Updated 11:49 AM EDT, May 10, 2024

CAPE CANAVERAL, Fla. (AP) — Brace yourselves for a celestial show this weekend as an exceptionally robust solar storm hurtles towards Earth, potentially treating parts of the U.S. to dazzling northern lights while also posing risks of power and communication disruptions.

In a rare move, the National Oceanic and Atmospheric Administration (NOAA) has issued a geomagnetic storm watch, marking the first such alert in nearly two decades. This watch is anticipated to escalate into a warning by Friday night, coinciding with the expected arrival of the solar outburst.

NOAA has been proactive, notifying power plant operators and satellite handlers to implement precautionary measures. “It’s difficult to predict the worst-case scenario on Earth,” remarked NOAA space weather forecaster Shawn Dahl, “but a severe level event is exceptionally rare.”

The solar activity, initiated by powerful solar flares since Wednesday, has resulted in five eruptions of plasma that possess the capacity to disrupt both satellites in orbit and terrestrial power grids. Each of these eruptions, scientifically termed coronal mass ejections, can contain billions of tons of plasma and magnetic fields from the sun’s corona, its outer atmosphere.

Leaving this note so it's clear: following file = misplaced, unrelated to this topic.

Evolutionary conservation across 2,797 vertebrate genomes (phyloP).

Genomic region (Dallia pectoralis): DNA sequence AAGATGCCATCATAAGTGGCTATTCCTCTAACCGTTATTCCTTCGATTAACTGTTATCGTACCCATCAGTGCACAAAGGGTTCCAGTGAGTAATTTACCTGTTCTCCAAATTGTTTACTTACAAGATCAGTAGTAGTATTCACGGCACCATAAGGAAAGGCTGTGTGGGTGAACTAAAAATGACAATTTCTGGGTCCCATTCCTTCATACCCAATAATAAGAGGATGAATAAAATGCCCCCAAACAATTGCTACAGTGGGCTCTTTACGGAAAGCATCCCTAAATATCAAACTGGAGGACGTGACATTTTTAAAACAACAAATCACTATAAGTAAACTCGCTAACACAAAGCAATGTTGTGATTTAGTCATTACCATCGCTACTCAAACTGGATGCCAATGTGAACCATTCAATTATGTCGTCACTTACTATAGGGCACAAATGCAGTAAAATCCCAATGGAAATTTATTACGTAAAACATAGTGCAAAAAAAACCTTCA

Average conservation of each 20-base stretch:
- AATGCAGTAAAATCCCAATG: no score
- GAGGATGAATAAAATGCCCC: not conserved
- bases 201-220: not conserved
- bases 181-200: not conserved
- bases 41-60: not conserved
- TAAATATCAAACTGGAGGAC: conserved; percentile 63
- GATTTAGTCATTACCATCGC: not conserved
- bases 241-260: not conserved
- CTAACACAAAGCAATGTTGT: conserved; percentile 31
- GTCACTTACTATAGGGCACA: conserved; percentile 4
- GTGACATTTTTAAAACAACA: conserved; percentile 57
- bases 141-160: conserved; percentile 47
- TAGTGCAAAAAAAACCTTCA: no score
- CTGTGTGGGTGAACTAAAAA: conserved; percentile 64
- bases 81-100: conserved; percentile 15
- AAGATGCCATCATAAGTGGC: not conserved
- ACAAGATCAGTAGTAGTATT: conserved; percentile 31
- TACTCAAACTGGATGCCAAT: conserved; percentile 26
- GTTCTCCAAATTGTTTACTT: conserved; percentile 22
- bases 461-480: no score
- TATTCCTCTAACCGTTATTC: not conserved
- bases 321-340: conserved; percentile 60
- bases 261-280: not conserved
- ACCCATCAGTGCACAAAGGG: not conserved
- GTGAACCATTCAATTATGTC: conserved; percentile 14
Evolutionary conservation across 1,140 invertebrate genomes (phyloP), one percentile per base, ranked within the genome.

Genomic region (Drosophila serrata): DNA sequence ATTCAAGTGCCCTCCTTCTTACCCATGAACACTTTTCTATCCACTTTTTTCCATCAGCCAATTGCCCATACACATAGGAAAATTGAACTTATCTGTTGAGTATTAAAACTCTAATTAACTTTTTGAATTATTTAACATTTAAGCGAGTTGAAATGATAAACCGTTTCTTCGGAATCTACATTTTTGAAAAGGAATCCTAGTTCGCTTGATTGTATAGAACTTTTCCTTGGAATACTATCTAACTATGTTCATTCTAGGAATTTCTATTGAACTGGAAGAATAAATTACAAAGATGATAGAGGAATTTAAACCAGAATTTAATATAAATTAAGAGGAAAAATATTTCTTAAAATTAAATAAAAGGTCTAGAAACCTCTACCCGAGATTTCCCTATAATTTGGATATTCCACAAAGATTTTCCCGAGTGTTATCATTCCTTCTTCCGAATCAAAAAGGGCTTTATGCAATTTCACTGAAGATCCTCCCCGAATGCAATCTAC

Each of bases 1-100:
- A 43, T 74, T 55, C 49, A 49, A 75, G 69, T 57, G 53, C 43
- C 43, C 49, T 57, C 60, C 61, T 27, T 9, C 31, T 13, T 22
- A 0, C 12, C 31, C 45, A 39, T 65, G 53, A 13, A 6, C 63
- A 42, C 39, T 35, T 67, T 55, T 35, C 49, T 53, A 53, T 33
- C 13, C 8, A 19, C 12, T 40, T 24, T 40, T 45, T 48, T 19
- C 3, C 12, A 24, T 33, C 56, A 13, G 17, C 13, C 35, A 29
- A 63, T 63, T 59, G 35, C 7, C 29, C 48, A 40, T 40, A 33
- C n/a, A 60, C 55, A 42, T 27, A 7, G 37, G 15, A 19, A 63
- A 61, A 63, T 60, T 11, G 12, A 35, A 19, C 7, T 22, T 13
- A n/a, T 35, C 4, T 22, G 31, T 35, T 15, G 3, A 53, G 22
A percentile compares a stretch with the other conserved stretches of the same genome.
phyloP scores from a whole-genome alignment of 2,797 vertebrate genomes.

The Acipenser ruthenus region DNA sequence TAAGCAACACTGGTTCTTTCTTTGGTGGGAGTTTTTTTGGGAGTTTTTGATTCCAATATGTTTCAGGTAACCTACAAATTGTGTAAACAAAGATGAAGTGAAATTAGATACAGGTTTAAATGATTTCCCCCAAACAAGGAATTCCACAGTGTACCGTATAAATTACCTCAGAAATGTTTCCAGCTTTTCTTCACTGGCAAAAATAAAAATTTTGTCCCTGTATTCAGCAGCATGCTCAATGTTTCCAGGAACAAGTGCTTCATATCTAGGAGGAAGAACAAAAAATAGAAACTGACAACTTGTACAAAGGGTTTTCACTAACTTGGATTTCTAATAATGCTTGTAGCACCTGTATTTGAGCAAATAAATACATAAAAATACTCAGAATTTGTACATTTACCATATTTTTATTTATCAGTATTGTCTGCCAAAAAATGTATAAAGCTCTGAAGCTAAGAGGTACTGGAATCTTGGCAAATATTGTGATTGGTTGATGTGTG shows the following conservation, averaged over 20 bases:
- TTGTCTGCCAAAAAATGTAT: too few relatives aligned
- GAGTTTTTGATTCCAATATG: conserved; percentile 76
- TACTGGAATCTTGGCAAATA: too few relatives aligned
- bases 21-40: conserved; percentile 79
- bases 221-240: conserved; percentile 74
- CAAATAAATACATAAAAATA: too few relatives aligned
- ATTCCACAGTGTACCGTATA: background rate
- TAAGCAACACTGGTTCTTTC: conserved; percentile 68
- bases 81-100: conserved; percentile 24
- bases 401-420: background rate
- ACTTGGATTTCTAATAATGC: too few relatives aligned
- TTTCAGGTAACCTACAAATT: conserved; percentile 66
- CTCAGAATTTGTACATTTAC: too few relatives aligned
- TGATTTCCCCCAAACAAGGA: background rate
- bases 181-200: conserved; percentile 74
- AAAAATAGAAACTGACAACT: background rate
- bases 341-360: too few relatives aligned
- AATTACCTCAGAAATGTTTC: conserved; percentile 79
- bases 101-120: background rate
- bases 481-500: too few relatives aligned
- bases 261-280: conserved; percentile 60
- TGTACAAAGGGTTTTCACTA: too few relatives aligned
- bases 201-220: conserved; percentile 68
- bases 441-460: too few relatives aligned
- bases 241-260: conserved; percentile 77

According to NOAA, these flares appear to emanate from a sunspot that dwarfs Earth’s size by a factor of 16. It’s worth noting that an extreme geomagnetic storm in 2003 caused power outages in Sweden and inflicted damage on power transformers in South Africa.

As this latest storm barrels towards Earth, it carries the potential to push the spectacle of northern lights as far south as Alabama and Northern California. While not expected to rival the most intense solar storm recorded in 1859, which induced auroras as far south as central America and potentially Hawaii, the upcoming event may approach such levels of intensity. “That’s an extreme-level event,” Dahl remarked, “while we’re not anticipating a repeat, it’s not entirely out of the realm of possibility.”